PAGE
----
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t j asked in Computers & InternetSecurity · 8 years ago

what two way radios band is the best to buy for a security company?

I am looking a good brand for hand held two way radios and a mobile radio that mostly law enforcement or security company like ADT uses for when they send there officers on patrol?

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    Most law enforcement agencies are going for the "lowest bid" process.

    Read some news about how bad / poor communication probably contributed to the deaths of firefighters during the 9/11 world trade center response. At least in my area of the country, most of the police / fire / ems workers I have spoken to think the radio systems they have in use are not well-suited for the job.

    I'd check with groups in your area, because they are going to know the terrain and environment (legal and physical) better than most. Also check with your local FCC office and ham radio groups - both for any restricted airwaves ( certain regions of the country have incredibly strict limits on the frequency and strength of radios - as an example, there is a huge square region around Washington DC, where it is near-zero! )

    .. and for recommendations regarding local traffic. You could check with other agencies like FAA (airports), and FRA (rail), police/fire.. to see what frequencies they are using.

    You want your radio to be within legal limits.. but still have the strongest legal frequency

    ( stronger usually means more reliable, especially if you have a large area, or have trees, buildings, hills/valleys to cover)

    Some radios require licensing.. not terribly expensive or tough to get, but it may not be printed on the box(-es) for the equipment you buy.

    In an old security job I had, we used almost exclusively Motorola radios.

    Most of the radios were lower 0.5-1.0 Watt, because folks rarely were too far away from our primary office antennas.. AND, every car had a radio that acted like a signal relay from hand-helds up to the main & back. (early trunking) We were licensed, and had one base station, with a 200' antenna, as well as 3 repeaters around the county.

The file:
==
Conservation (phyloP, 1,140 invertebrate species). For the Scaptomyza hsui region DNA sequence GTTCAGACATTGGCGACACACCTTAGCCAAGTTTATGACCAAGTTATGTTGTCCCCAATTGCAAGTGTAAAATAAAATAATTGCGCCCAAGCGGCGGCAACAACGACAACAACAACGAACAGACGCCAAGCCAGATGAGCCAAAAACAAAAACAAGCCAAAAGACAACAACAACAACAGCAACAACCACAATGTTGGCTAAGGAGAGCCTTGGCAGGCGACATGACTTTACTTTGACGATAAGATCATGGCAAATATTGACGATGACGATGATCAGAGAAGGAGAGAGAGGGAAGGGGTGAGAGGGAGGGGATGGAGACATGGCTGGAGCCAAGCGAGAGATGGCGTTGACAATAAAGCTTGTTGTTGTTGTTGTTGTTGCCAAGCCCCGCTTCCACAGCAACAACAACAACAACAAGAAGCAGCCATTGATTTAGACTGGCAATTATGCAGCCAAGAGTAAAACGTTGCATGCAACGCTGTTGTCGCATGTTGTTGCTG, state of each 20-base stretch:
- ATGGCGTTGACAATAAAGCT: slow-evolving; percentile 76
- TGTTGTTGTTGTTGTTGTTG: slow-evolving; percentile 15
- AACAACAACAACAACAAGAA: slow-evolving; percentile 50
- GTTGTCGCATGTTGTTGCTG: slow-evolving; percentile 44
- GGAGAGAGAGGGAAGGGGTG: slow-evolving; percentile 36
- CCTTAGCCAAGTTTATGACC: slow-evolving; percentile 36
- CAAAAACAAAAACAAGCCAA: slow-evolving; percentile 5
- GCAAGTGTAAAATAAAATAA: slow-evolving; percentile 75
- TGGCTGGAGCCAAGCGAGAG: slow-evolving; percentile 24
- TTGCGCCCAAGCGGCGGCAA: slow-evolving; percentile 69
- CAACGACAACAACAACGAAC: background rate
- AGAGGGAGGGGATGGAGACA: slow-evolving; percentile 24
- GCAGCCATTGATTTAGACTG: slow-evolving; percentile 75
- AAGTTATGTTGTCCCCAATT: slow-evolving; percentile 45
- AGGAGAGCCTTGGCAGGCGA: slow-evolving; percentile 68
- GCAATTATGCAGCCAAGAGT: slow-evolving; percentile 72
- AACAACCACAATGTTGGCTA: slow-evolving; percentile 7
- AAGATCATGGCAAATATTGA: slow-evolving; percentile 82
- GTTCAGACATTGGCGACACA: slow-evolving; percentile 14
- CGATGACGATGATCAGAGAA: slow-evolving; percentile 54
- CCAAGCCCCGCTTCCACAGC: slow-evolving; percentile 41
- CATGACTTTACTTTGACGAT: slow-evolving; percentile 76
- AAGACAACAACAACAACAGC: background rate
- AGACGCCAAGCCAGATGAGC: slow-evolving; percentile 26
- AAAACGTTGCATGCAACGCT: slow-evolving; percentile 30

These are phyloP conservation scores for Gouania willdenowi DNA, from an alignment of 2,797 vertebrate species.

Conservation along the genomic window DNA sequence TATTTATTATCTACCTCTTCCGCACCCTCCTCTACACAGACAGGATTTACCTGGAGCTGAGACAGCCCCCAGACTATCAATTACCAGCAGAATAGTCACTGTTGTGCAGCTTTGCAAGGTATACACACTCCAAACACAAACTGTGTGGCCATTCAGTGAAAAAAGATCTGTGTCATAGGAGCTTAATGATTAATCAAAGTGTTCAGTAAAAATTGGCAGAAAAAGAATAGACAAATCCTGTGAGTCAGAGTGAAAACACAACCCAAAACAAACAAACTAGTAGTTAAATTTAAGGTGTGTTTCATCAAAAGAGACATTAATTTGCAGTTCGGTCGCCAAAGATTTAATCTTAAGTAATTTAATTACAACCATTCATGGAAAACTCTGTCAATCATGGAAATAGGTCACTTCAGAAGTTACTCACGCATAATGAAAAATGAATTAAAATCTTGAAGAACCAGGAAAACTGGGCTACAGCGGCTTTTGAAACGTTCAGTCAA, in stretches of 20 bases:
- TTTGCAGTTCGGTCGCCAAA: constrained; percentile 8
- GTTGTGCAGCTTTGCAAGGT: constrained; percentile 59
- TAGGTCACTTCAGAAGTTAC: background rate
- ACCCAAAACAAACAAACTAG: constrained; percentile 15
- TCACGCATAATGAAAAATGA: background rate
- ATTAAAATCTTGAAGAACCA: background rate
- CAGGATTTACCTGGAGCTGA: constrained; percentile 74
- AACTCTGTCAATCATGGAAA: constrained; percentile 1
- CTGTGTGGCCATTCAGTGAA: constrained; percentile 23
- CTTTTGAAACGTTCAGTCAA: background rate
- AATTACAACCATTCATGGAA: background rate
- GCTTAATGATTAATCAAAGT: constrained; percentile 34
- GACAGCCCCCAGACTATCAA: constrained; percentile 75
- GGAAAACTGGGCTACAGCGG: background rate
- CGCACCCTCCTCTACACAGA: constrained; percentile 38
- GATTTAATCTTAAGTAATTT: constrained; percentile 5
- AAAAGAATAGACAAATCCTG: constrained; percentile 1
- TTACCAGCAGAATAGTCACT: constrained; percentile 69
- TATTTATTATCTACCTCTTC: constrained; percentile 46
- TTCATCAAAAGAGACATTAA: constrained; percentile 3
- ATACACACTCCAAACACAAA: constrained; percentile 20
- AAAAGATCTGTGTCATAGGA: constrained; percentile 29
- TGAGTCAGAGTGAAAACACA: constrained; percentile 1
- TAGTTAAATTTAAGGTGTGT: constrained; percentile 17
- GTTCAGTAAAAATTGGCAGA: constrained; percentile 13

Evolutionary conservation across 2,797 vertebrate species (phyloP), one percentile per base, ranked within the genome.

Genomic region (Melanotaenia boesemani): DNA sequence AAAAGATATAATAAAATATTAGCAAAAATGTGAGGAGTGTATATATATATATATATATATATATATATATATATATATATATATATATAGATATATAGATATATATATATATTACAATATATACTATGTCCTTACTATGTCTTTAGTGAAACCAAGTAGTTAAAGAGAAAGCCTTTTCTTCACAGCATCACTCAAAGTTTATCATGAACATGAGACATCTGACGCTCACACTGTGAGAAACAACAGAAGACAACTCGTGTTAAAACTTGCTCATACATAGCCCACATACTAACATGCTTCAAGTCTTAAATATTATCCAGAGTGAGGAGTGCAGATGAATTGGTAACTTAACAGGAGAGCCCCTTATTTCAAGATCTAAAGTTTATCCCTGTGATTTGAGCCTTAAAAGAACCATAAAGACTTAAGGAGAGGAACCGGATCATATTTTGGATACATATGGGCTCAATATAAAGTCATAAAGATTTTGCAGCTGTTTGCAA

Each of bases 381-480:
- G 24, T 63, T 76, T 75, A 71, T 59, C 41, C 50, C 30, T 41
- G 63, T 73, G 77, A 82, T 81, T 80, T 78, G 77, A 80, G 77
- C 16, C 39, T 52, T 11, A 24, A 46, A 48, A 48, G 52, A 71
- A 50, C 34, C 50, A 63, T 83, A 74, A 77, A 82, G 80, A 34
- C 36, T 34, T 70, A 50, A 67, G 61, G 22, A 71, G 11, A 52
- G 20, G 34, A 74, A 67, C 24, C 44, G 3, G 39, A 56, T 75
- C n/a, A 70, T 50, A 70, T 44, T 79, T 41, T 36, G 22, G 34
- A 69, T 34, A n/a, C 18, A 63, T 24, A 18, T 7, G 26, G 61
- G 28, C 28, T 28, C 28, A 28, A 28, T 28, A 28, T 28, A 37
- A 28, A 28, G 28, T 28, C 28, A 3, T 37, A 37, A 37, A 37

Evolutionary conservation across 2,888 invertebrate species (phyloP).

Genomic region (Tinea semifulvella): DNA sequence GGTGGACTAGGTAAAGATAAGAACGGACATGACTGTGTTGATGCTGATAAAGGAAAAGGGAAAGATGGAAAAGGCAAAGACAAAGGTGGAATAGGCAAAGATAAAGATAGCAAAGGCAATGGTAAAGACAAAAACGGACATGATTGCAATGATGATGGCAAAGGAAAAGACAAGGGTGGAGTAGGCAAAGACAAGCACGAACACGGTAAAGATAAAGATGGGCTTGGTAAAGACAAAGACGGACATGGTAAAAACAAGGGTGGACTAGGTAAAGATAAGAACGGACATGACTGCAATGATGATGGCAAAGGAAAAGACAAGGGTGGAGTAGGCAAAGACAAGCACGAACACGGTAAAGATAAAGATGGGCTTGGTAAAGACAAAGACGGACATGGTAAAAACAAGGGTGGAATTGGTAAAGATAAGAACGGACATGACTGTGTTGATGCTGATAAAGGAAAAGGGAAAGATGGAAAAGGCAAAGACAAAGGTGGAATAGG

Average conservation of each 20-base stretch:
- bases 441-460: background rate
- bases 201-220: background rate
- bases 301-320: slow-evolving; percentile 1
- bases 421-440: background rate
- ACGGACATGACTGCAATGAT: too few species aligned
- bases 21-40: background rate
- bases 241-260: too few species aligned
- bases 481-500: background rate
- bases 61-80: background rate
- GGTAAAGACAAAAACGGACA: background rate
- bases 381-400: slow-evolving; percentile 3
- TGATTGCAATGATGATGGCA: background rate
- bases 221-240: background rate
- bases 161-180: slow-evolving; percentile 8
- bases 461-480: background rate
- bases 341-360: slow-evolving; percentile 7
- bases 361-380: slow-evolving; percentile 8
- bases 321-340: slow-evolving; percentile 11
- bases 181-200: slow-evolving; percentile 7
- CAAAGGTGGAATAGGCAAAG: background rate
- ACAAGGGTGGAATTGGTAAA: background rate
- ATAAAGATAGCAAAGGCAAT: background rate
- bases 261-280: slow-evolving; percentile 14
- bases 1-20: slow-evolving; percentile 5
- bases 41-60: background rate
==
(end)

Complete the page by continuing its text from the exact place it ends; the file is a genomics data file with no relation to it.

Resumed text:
Only a few hand-helds were higher strength.. 2W- 5W.. the 5W radios were heavy and tended to get warm (hot) to the touch after a few hours. Nobody ever wanted to use them.. and feared especially hanging them from a belt loop and possibly injuring oneself. - burns and long-term radio exposure fears.

    The only good thing about the high-wattage radios ( to the avg. employee).. was the weight of the unit and battery made it an excellent weapon.

    *keep stuff like this in mind when you distribute equipment to employees.

    Also decide if you want to pay a little more for reliability by adding a base station, and how big of a tower you can rent space on.. or build yourself;

    if you are going only handheld, then you will probably find dead spots, even in the most boring of terrain, but it greatly reduces your initial expense, and the need to have a full-time radio operator.

    Be sure to also instruct your employees that (unless you go cellular or encrypted) that the public and press have lots of radio scanners. Anything they say over the air is likely to be heard by others outside the agency. Watch out for silliness, vulgarity, and , well, anything not required and professional.

    If it is an option, you might even consider using the push-to-talk feature on cell phones;

    -- this gives you somebody else's established infrastructure, and employees don't have to carry as many separate devices. GPS tracking and other features could be added depending on your business needs. You don't have to buy a lot of equipment, and you can update every year or two under your contract.

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